How to handle changes to your design
Inevitably on any project there are changes. These can be due to changes in design and from the client side or may be due to the conctractor having to make a late change in the products used in the job. Either way there should be a defined procedure for handling changes and this procedure should be outlined in the contract.
Changes, called change orders, are used by unscrupulous contractors to make more money on a project. This is done by overpricing the change and penalising the client when the changes occur.
By way of example here are a few tips that can help make changes go more smoothly.
1. A change from the client should be passed in writing to the contractor. In the letter the contractor should be explicitly requested to price the change before starting any work. The letter should be dated and signed both by the client and a contractors rep. The client should retain a copy of the letter in their records.
2. When the price is received you should, as client officially give the contractor approval to proceed in writing on the change for the price agreed on.
In monitoring these changes you should make sure that the price is added to your overall cost so you can keep track of your budget.
When your contractor needs to makes a change you should receive a similar notification. however, unless the change is something you requested you shouldn’t feel obligated to pay for any contractor requested change unless it was either the result of something done by the client or something which was unforseen and unforseeable.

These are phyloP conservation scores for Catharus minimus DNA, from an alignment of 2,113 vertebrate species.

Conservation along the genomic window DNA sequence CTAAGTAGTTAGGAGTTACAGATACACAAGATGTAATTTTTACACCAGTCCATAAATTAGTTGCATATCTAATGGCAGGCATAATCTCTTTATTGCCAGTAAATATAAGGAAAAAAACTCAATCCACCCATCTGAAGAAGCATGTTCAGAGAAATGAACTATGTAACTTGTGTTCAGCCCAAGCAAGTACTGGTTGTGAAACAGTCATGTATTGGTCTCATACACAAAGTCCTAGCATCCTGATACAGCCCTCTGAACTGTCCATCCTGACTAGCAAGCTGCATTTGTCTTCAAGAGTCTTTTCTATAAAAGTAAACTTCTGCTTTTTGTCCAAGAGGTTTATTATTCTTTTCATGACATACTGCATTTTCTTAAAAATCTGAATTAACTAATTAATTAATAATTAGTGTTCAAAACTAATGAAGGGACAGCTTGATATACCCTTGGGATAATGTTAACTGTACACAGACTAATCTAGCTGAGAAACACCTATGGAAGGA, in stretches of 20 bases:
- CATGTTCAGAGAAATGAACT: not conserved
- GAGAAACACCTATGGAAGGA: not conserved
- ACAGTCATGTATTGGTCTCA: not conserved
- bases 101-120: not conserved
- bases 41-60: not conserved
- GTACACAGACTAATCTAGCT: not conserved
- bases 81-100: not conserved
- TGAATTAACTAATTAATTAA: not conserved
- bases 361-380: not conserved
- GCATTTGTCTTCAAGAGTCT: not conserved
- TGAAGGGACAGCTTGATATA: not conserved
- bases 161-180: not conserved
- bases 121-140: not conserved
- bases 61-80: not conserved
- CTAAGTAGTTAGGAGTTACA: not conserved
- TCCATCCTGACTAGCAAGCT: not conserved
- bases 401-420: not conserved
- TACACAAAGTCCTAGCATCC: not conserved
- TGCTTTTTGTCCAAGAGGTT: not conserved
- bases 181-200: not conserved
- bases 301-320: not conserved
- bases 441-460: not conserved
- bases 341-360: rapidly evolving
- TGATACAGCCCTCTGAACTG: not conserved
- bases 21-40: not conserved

Stick to these general rules and changes on your project will be much much smoother.
Important facts about Construction contracts
An Explanation of Construction Contract Clauses for Extraordinary Events
Construction contracts can be intimidating things but as an owner of a property you should make an effort to understand some of the contents of the contract. Contracts must be balanced and fair and the only way for an owner to ensure that fairness is being achieved is to read the document and ask questions.
“We are in the later stages of building and we have had a few issues with our builder so decided to get an independent inspection done. We had one with another inspector at lock up stage.
We had it added to our contract that the builder allow us to have an agent on site for inspections at stages such as frame, lock up and pre handover.
The builder questioned why we wanted this inspection but agreed it was in our contract. The site supervisor organised a time and everything with the inspector only for the building company to then cancel, saying they were refusing the inspection to take place as there had already been plenty of people through the house and there was no need for it. They will only allow it at pre handover.
While pre handover is only a few weeks away, we wanted a few things looked at by an expert beforehand.
Can they refuse this?”